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HOW TO SERIES – Sealing  Travertine Floor Tiles

Noce travertine floor tiles in kitchen

Sealing travertine has been debated among us in the stone and tile industry for many years.

The reason for the discussion has to do with the porosity of the travertine stone.

Travertine is very dense and polished travertine may not be as porous as honed travertine.

With that being said, what if a staining agent was to absorb into your travertine tile.

Now you would have a problem, and not just any problem, but possibly an expensive problem.

Our recommendation would be sealing travertine when it’s first installed and depending what sealer you use, sealing regularly every year or every other year.

One thing about travertine you should be aware of. Travertine is a calcium based stone like marble and is susceptible to etching by any acidic liquid.

Sealing travertine will not protect it from etching, so caution should be used with any acidic liquid (orange juice).

How to Seal Travertine

Sealing travertine is not very complicated and if you take your time and clean it properly before you seal it, you shouldn’t have any problems.

  • First, you need to know if there are any topical coatings such as wax or polyurethanes on the travertine, and if there is, it requires a stripping process, that’s different than what it is described below.
  • Clean your travertine thoroughly with a neutral cleaner or if it’s badly soiled, you can use an akaline stone cleaner to break down dirt and grease build-up.
  • Once the travertine surface is clean, dry it with a cotton or microfiber cloth. It’s very important the travertine is dry before any sealer is applied. In some cases, if the travertine is more porous, it may need 24 to 72 hours to dry before applying a sealer.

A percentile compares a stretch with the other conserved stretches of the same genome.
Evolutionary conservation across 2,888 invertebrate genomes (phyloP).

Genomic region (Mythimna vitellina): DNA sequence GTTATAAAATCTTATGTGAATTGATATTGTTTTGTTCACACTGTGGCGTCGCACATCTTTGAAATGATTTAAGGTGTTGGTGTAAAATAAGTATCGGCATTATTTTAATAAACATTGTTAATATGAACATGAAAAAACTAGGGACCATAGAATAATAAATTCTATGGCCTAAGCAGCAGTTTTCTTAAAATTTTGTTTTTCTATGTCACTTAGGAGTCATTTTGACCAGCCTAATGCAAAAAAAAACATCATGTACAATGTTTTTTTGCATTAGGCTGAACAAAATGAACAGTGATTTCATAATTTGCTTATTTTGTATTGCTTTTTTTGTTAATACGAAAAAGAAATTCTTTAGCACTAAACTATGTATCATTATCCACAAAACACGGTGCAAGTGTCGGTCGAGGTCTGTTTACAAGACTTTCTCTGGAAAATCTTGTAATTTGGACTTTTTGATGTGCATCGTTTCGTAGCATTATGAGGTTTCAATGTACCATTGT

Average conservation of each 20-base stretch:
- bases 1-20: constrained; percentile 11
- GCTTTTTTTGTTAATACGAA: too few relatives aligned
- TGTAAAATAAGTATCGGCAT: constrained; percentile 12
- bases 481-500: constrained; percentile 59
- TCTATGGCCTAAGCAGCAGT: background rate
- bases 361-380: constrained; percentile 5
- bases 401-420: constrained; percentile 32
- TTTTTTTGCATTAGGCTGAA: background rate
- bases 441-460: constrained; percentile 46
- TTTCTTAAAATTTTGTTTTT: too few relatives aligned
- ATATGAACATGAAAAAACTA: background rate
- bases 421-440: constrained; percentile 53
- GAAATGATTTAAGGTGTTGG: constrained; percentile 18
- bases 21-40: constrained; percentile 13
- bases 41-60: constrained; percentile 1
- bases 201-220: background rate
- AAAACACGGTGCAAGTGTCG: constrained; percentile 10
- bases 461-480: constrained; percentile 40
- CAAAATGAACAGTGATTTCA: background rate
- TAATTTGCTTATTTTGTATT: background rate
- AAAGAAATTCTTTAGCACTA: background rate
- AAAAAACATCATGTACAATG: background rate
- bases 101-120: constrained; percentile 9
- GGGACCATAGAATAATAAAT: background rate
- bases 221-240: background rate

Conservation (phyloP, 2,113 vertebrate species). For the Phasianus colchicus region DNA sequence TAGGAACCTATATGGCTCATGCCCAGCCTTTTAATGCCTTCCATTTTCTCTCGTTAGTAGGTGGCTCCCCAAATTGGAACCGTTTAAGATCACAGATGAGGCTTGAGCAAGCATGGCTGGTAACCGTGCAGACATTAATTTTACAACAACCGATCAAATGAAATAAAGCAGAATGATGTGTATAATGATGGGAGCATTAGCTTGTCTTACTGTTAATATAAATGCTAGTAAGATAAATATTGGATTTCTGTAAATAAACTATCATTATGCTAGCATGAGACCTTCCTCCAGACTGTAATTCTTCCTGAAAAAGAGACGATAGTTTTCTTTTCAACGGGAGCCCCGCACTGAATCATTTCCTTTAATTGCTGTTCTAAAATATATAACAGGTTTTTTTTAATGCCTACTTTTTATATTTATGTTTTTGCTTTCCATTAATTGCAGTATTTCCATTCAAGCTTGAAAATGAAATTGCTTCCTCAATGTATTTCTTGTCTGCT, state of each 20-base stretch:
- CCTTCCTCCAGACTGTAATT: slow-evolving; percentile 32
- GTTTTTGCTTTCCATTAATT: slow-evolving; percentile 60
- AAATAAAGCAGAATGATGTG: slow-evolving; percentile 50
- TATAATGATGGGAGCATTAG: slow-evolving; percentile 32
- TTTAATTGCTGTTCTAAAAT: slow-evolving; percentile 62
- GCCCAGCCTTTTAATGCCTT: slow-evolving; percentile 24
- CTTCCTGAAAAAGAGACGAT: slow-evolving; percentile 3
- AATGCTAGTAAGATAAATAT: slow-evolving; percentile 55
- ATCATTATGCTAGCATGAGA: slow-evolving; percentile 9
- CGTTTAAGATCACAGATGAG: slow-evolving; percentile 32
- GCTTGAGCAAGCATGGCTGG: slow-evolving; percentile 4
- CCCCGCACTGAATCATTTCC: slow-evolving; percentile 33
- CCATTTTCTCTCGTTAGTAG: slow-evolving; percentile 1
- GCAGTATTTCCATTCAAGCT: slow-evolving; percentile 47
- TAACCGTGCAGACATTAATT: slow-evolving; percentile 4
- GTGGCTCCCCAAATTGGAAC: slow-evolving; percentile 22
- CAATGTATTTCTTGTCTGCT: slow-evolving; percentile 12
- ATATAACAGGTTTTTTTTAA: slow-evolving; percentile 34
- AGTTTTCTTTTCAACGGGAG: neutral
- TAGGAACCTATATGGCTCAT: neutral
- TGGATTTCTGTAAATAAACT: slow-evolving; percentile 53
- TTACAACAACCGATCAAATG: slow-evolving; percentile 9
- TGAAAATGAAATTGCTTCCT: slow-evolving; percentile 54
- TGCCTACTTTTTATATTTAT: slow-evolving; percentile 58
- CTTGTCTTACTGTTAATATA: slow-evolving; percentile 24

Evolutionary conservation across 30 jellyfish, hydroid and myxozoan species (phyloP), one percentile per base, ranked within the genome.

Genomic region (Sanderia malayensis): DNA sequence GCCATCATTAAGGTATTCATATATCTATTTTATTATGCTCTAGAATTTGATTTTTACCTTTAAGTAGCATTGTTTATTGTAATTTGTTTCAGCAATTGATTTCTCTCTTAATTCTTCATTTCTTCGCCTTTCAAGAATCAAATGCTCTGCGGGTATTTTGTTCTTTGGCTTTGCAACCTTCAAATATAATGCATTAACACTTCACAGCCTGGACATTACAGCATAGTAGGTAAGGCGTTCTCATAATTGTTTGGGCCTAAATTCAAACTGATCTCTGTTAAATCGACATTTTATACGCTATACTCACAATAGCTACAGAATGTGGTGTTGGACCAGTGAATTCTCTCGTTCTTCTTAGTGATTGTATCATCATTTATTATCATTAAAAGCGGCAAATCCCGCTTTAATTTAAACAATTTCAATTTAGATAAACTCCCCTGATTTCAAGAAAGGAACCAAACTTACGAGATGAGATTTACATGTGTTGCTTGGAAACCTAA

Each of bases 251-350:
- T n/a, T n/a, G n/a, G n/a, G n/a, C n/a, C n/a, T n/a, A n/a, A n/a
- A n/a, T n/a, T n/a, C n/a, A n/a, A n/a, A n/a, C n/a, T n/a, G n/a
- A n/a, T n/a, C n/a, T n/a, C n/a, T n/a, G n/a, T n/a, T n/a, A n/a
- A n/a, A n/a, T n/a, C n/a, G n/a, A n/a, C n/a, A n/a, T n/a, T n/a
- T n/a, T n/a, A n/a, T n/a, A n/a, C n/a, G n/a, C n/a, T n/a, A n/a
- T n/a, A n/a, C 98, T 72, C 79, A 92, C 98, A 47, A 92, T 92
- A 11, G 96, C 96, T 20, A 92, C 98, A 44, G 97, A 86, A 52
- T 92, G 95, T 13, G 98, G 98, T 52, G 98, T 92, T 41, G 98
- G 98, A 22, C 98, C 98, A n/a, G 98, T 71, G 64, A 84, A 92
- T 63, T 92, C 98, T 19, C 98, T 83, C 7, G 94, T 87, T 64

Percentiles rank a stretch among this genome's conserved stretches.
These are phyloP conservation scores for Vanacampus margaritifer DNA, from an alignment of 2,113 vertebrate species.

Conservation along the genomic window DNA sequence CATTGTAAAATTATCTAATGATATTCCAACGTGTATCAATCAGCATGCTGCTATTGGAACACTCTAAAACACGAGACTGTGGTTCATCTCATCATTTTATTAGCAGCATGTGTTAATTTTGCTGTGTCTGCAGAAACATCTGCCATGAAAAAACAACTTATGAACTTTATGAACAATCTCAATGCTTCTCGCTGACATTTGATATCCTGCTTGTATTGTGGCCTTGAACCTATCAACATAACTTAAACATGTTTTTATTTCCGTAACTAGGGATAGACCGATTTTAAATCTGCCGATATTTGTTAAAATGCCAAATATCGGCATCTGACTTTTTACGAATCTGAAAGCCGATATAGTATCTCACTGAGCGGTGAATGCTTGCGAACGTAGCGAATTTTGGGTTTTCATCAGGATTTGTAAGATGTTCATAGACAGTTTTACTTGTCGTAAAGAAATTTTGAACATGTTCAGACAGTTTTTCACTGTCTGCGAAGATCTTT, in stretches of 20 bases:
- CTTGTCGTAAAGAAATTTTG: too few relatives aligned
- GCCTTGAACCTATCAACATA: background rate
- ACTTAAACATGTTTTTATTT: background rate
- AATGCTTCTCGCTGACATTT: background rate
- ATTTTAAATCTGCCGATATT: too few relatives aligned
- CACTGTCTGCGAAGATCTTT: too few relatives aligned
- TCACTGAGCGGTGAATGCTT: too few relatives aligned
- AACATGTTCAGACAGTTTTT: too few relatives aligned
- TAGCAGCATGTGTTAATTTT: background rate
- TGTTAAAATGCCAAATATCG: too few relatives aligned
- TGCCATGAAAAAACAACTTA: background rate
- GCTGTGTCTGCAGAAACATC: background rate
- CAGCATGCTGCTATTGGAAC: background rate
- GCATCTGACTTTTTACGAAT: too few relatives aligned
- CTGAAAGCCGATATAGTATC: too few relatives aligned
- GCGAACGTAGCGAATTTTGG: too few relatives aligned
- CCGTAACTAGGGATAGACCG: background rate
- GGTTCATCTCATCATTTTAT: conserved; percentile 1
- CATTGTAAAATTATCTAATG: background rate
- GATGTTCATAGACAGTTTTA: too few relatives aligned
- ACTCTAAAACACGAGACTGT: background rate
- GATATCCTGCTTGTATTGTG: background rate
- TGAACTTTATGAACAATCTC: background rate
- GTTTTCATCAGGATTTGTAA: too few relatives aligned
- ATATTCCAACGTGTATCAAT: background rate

• If you’re sure the travertine is completely dry, you can apply the sealer evenly using a lamb’s wool applicator or any soft cloth. Honed or textured travertine will require more sealer due to it being more porous than a polished travertine.
  • Not all sealers behave the same and if you’re using a water based sealer, it will take longer to dry compared to a solvent based sealer. It’s important not to let the sealer puddle up as any unwanted residue can dry up and even stain some stones.
  • After applying a second coat of sealer, dry buff with either a microfiber or cotton cloth, making sure to remove all excess sealer. You don’t want to see any streaks left by the sealer
  • If you do see streaks left by the sealer, re-activate the sealer with some more sealer, and then buff off.

How to Maintain your  Travertine Floor

 

Classic Light travertine honed and filled 222.jpg

Maintaining travertine can be easy, as long as you know what cleaners are best and how to use them.

When cleaning travertine we recommend using a neutral floor cleaner. Neutral meaning neautral pH or pH of 7 on the pH scale.

For daily cleaning, use a microfiber mop, with warm water and your neutral cleaner. Mop your floor and dry with dry mop.

When it comes to cleaning and sealing travertine or cleaning ceramic tile and grout, we strive to help educate our customers on the best protection they can have, helping them save time and money in costly restoration costs down the road.

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